If there were a handbook instructing a Major League Baseball franchise on how to continue its improvements at the gate, reaching the World Series for the first time in franchise history would surely be at the top (or maybe second, behind winning the Series).
Third on the list might be minimizing ticket increases for the season following the World Series appearance, which is what the Texas Rangers are doing after winning the American League pennant for the first time ever this fall.
The Rangers, who lost to the San Francisco Giants in five games in the World Series, put 2011 season tickets on sale Friday, November 12 and announced that prices would increase by less than 5 percent. According to the Rangers’ Web site, season tickets will range from $4 per game for grandstand reserved seats to $105 for the Cuervo Club (prices have not yet been released for Home Plate Seats, the top seats at the Ballpark).
Rangers managing partner and CEO Chuck Greenberg told reporters that the bulk of the increase would be felt in premium seats and that some seats in more affordable areas would remain the same or even drop.
“We’re not trying to exploit the tidal wave of enthusiasm for the Rangers by dramatically increasing prices,” Greenberg said.
Texans displayed plenty of enthusiasm for the Rangers this season, when the franchise drew an average of 30,928 fans per game — an increase of 4,311 per game second-highest in the game and the biggest among teams playing in the same stadium as 2009. The Rangers welcomed 2,505,171 fans overall, the fifth-best total in the American League and their highest mark since 2005.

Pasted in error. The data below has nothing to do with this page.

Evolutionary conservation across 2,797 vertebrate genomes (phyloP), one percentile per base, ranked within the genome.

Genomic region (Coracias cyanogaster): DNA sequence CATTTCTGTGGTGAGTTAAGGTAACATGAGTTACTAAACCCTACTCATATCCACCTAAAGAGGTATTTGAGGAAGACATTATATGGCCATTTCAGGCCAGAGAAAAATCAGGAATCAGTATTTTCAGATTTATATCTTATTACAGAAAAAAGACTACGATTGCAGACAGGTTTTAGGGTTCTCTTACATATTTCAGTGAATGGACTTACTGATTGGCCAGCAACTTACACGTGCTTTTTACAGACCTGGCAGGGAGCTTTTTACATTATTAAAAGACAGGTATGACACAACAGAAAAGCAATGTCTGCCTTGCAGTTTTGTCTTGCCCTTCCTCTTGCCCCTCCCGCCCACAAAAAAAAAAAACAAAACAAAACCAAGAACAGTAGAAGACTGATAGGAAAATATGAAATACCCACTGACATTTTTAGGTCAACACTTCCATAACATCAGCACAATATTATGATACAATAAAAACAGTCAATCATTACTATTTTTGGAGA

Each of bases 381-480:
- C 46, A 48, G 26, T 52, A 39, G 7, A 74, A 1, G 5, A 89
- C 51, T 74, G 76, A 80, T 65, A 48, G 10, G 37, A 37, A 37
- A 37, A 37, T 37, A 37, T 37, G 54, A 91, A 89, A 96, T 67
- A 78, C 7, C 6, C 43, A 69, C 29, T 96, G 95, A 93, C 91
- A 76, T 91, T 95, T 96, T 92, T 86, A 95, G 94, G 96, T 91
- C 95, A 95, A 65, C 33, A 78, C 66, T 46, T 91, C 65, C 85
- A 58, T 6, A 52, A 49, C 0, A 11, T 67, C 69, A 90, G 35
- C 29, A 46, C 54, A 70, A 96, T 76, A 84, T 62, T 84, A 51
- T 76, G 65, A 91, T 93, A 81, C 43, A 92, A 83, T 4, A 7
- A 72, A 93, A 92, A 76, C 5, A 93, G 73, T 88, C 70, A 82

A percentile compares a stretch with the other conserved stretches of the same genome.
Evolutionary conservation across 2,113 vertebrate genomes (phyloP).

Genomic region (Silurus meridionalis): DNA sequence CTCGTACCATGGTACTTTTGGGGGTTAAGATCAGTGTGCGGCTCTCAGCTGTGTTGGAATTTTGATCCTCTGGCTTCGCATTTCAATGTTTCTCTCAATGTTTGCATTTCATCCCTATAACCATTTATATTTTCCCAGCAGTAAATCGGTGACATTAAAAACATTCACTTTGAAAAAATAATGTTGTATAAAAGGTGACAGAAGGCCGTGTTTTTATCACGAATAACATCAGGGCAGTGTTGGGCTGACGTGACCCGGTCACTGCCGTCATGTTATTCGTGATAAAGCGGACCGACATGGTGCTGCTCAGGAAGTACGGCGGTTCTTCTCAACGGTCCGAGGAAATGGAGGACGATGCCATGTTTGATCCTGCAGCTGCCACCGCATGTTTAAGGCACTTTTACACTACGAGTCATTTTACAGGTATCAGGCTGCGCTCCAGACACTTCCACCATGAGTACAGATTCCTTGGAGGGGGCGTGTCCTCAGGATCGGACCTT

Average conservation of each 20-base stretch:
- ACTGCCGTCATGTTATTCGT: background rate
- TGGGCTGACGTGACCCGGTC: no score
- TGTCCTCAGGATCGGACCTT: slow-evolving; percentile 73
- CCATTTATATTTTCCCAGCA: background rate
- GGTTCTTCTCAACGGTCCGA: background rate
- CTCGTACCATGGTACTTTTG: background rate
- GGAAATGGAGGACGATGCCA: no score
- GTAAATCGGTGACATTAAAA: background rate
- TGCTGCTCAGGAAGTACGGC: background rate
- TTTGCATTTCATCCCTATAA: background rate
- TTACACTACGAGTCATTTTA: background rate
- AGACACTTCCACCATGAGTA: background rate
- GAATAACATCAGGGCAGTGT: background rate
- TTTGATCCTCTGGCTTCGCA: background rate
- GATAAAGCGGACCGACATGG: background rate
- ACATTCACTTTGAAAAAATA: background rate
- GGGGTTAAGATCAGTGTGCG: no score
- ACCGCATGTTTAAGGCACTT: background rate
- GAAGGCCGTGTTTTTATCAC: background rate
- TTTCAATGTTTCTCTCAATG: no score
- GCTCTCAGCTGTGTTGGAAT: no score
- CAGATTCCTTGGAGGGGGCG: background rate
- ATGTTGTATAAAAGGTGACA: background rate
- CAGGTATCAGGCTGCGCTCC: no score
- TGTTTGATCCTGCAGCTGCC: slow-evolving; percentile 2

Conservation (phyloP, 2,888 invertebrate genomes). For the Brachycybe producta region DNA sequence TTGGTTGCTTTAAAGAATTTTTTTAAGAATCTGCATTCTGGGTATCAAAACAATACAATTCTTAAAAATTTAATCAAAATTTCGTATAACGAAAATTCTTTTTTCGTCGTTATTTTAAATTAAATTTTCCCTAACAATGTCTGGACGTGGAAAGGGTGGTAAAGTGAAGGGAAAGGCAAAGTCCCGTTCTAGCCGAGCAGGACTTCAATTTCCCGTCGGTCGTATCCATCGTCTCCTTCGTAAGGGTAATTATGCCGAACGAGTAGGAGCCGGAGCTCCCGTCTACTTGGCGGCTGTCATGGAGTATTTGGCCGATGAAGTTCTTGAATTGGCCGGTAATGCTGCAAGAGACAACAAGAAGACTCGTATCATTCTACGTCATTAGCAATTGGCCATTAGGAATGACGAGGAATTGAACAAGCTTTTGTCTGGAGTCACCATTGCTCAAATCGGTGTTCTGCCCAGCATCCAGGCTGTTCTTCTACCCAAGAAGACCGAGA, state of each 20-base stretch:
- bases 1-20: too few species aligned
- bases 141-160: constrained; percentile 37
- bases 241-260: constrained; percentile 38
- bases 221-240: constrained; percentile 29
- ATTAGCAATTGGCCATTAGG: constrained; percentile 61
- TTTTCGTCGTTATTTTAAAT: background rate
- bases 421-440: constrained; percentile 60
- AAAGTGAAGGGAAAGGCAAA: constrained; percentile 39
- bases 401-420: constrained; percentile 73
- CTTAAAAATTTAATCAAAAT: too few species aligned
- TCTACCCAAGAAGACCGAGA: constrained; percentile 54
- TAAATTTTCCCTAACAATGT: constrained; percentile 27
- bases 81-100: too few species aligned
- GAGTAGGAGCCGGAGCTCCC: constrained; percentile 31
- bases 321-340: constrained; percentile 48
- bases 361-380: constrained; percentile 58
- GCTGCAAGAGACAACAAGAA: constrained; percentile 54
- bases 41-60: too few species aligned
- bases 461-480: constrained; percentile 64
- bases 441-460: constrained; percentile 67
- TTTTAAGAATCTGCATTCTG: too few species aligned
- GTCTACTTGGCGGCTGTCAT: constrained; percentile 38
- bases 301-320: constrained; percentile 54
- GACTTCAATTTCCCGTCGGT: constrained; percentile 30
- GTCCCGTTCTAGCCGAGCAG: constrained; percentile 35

The Rangers’ moderate approach to ticket prices in 2011 is consistent with both their philosophies and those of their recent predecessors as World Series runners-up. One of the first things Greenberg and team president Nolan Ryan did upon taking over the team this summer — and ending more than a year of uncertainty in which the team was forced to declare bankruptcy — was cut the prices of hot dogs, beers, sodas and some parking.
The five previous teams to fall in the World Series all raised ticket prices by a mostly modest amount the next season. The 2009 NL champion Philadelphia Phillies raised the prices of most seats between $2 and $4 in 2010. The 2009 Tampa Bay Rays raised 70 percent of their seats by a dollar after winning their first AL pennant in 2008.
The Colorado Rockies’ average season ticket in 2008 rose 15 percent and the overall average price of a ticket rose $3 after they won their first pennant in 2007. The Detroit Tigers, which snapped a streak of 12 straight losing seasons by winning the 2006 AL pennant, raised the prices of tickets in five seating areas but held the line in the other 10 sections in 2007. And the Houston Astros, which won their first pennant ever in 2005, increased most tickets anywhere from $1 to $3 the following year.